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European Journal of Physical and Rehabilitation Medicine 2021 October;57(5):738-46

DOI: 10.23736/S1973-9087.21.06627-2

Copyright © 2021 EDIZIONI MINERVA MEDICA

language: English

Reliability of functional tests of the lower limbs and core stability in children and adolescents with cerebral palsy

Vanessa VAN TITTELBOOM 1, 2 , Ipek ALEMDAROĞLU-GÜRBÜZ 3, Britta HANSSEN 1, 2, Frank PLASSCHAERT 4, Lieve HEYRMAN 1, 2, Hilde FEYS 2, Kaat DESLOOVERE 2, Patrick CALDERS 1, Christine VAN DEN BROECK 1

1 Department of Rehabilitation Sciences and Physiotherapy, Ghent University, Ghent, Belgium; 2 Department of Rehabilitation Sciences, KU Leuven, Leuven, Belgium; 3 Department of Physiotherapy and Rehabilitation, Hacettepe University, Ankara, Turkey; 4 Department of Orthopedic Surgery, Ghent University Hospital, Ghent, Belgium



BACKGROUND: Muscle weakness in children and adolescents with cerebral palsy (CP) can affect daily life activities, even more if functional capabilities are poor. Also, core stability plays an important role in distal force generation.
AIM: The main purpose of this study was to investigate the reliability of functional tests of the lower limbs and the core stability in children and adolescents with bilateral spastic CP with Gross Motor Function Classification System (GMFCS) levels II and III. Secondary, associations within the functional tests and between the functional tests and gait capacity were analyzed.
DESIGN: Cross-sectional study.
SETTING: CP reference center at Ghent University Hospital, pediatric physiotherapists and schools for children and adolescents with motor impairments.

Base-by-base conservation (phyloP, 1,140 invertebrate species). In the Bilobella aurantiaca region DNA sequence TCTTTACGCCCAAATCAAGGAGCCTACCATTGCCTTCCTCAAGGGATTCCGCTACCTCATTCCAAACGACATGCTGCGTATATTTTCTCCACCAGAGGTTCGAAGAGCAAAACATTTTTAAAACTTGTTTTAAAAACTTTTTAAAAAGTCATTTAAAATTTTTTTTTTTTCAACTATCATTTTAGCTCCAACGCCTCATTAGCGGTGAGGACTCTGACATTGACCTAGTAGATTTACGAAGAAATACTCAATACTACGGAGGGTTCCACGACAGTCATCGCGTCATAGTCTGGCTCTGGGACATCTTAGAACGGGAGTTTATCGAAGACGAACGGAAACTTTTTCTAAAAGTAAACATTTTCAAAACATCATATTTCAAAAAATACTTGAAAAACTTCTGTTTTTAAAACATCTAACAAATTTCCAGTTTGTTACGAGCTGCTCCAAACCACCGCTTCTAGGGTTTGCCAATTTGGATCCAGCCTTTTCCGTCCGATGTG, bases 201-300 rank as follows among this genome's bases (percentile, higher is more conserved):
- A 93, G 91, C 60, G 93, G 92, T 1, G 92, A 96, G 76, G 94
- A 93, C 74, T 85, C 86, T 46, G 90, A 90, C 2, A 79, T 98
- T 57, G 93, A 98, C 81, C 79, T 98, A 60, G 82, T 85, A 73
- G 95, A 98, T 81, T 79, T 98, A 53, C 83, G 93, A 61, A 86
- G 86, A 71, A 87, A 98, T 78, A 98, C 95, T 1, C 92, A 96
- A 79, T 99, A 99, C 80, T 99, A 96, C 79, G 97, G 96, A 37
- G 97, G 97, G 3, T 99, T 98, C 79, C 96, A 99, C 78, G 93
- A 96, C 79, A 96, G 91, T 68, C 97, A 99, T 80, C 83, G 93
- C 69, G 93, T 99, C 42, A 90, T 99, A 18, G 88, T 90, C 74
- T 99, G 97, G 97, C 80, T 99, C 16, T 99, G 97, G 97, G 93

POPULATION: Twenty-four children and adolescents with CP (11.4±2.5 yrs, GMFCS II/III:13/11) participated in this study.
METHODS: Functional tests of the lower limbs (GMFCS II: sit-to-stand [STS], lateral step-up [LSU], bilateral heel rise [BHR], high jump [HJ], long jump [LJ]; GMFCS III: STS, LSU) and core stability (bridging and rolling like a ball [RLB]) were tested twice. On the second test occasion, gait capacity (1-minute walk test [1MWT] and modified timed up and go [mTUG]) were also assessed.
RESULTS: Relative reliability of the functional tests ranged from good to excellent (Intraclass Correlation Coefficients (ICC), 0.88 - 0.96). Absolute reliability showed large variability with acceptable results for the BHR, HJ, LJ and RLB (Minimal Detectable Change % (MDC%) <40%). Strong associations were found of the RLB test and the mTUG with the BHR, HJ and LJ tests.
CONCLUSIONS: The functional tests of the lower limbs and core stability were found reliable. To measure change over time, the BHR, the HJ and LJ can be used for children and adolescents with GMFCS level II. The RLB test can be used for both GMFCS levels. Associations between the BHR, HJ and LJ tests showed strong associations with the RLB test and with the mTUG.
CLINICAL REHABILITATION IMPACT: The study highlighted the importance of developing functional tests for children and adolescents with lower motor function capacities and to integrate core stability tests in routine clinical assessments.


KEY WORDS: Cerebral palsy; Child; Adolescent; Muscle strength; Reproducibility of results

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